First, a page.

For years, Google’s simple, uncluttered layout has been appealing feature for searchers. Yesterday, Google revealed that they are evolving from their traditional search results page to a more advanced display. The Google search toolbar located at the top of the screen has been moved to the left-hand side. Soon searchers will be able to refine their searches by news, updates through social media channels, blogs and much more all from one place. Google has also given searchers the option to define a specific timeframe of their search results.
This new overhaul has many critics scratching their heads and noticing glaring similarities between Bing’s display results and Google’s proposed layout. Many Googlers aren’t particularly thrilled with the transition from Google’s simplistic organization to the more advanced format. However, industry experts feel Google’s improvements were only a matter of time. With the upcoming Bing (MSN) and Yahoo merger; MSN will be taking up a larger percentage of the search market. According to the latest Hitwise results; Yahoo occupies approximately 14.9 percent of the search market and Bing roughly 9.43 percent.
Love or hate the new layout, one thing is clear; the competition between Google and MSN is becoming more intense. I have a feeling that Google’s recent makeover is only the first of many changes searchers will see in the near future.
According to a recent Hitwise tweet, something unprecedented happened on December 25th, 2009. For the first time ever, Facebook topped Google as the most visited site on Christmas day. While you can argue that this means nothing other than that people are spending more time uploading pictures and updating their status, and less time browsing or shopping online, it is still a testament to the power of the ever-growing giant that is Facebook. Hitwise also claims that the term “Facebook” was the most searched term on Google in 2009.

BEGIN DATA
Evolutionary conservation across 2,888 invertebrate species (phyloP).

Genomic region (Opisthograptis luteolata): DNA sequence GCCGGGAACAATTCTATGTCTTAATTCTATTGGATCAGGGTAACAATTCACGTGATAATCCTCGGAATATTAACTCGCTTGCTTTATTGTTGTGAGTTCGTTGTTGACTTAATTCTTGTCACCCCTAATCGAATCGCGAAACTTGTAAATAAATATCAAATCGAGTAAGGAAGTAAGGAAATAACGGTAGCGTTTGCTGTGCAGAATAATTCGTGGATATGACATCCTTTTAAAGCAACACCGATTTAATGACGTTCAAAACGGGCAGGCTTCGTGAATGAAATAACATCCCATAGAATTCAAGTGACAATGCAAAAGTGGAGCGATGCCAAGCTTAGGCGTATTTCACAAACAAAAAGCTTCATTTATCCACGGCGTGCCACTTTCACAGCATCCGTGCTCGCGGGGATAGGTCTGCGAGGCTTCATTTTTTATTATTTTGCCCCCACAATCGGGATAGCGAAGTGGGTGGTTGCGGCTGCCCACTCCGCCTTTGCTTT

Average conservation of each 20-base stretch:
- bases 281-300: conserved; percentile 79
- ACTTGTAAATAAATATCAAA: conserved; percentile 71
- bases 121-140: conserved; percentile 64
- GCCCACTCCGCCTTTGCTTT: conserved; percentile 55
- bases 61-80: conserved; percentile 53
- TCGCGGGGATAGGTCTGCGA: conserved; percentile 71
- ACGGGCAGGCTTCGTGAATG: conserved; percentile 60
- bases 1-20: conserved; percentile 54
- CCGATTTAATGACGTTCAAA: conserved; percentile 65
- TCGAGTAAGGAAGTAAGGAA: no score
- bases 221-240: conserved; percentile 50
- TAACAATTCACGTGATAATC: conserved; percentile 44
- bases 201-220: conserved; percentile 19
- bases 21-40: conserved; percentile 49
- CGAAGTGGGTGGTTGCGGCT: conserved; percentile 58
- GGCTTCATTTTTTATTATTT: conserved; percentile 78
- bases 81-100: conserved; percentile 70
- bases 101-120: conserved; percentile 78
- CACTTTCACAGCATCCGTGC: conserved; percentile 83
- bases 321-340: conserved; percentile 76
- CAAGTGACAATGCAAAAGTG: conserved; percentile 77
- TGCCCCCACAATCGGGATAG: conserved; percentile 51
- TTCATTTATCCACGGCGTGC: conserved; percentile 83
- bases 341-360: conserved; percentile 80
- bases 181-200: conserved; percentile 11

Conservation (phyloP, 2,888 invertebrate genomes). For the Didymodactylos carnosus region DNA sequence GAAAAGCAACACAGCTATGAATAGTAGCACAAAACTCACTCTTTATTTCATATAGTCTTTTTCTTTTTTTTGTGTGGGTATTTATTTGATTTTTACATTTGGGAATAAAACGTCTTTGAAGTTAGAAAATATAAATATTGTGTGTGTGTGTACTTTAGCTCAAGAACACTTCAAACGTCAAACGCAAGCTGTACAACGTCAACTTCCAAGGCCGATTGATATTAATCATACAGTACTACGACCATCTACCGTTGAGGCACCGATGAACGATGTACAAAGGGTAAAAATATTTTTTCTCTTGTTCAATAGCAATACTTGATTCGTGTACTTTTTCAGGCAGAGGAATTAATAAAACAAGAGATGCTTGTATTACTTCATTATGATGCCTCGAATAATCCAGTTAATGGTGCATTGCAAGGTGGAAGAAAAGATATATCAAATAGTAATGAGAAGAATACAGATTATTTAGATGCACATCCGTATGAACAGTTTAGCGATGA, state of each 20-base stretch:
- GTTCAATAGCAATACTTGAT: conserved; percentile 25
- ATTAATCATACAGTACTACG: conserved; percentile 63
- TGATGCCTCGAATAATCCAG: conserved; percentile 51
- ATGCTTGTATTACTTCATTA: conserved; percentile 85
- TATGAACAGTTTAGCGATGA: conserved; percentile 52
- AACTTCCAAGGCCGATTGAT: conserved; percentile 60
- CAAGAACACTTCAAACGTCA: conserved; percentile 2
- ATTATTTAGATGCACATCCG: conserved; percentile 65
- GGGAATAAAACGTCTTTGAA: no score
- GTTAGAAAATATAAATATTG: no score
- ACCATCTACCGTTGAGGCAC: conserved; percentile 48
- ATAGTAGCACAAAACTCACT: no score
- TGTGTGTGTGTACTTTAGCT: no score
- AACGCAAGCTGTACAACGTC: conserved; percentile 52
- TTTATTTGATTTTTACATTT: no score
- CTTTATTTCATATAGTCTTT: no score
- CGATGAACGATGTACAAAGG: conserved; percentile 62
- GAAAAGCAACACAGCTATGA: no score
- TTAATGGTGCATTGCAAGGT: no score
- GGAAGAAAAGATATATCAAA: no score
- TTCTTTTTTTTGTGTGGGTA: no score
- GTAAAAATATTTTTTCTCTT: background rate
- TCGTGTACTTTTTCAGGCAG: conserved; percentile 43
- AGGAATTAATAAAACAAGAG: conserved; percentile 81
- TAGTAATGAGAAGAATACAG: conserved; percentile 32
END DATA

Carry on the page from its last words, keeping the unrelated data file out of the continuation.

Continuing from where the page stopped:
This yuletide news is a great distraction from Facebook’s recent negative headlines regarding their new privacy settings. Facebook users were concerned when, earlier this month, after logging in were directed to a “transition tool” asking them to review their personal settings. While Facebook assures their users that this only gives everyone more personal control, some argue that all these changes are an attempt to get more Facebook content in the search engines.
In the end, it doesn’t appear that these recent updates are enough to cause any affect on the site’s ever-growing appeal.
For many clients who participate in pay per click (ppc) advertising, the one engine that seems to get the most attention is Google. Clients want to concentrate most, if not all, of their budget on Google AdWords. While advertising on Google is important, there are many other search engines that deliver qualified customers to your site, sometimes for a lower cost per click. According to HitWise, as of February 2009, Google accounted for 72.11% of the search engine market share, which still leaves a huge amount of advertising opportunities in other search engines.
Engines such as Yahoo have modified and improved their demographic targeting functionality, to not only attract more advertisers, but to deliver more qualified customers. Yahoo’s improved targeting tools now allow advertisers to focus on their core customer base by selecting age, gender, location and time of day.
Bing is another search engine that everyone is talking about. MSN launched Bing just over a month ago and the buzz surrounding Bing continues to grow. MSN’s reinvention of their search engine has many advertisers questioning what demographic they expect to reach with this new makeover. Wister Walcott of Search Engine Land says ‘Bing is a blend of the old and the new, and best-practices in search marketing still apply. If you are managing very large search marketing programs, Bing probably won’t be the main focus of your job, but it was and is still a great place to pick up some incremental traffic.’
When creating your search engine marketing (SEM) campaign don’t discount the amount of traffic that lies just beyond the threshold of Google. Just because a search engine is smaller, does not mean that the traffic should be disregarded completely; not every search engine will perform the same. Each campaign will need to be fine tuned, according to the search engine, but by proactively managing and monitoring your campaign, you can make smaller search engines work for you.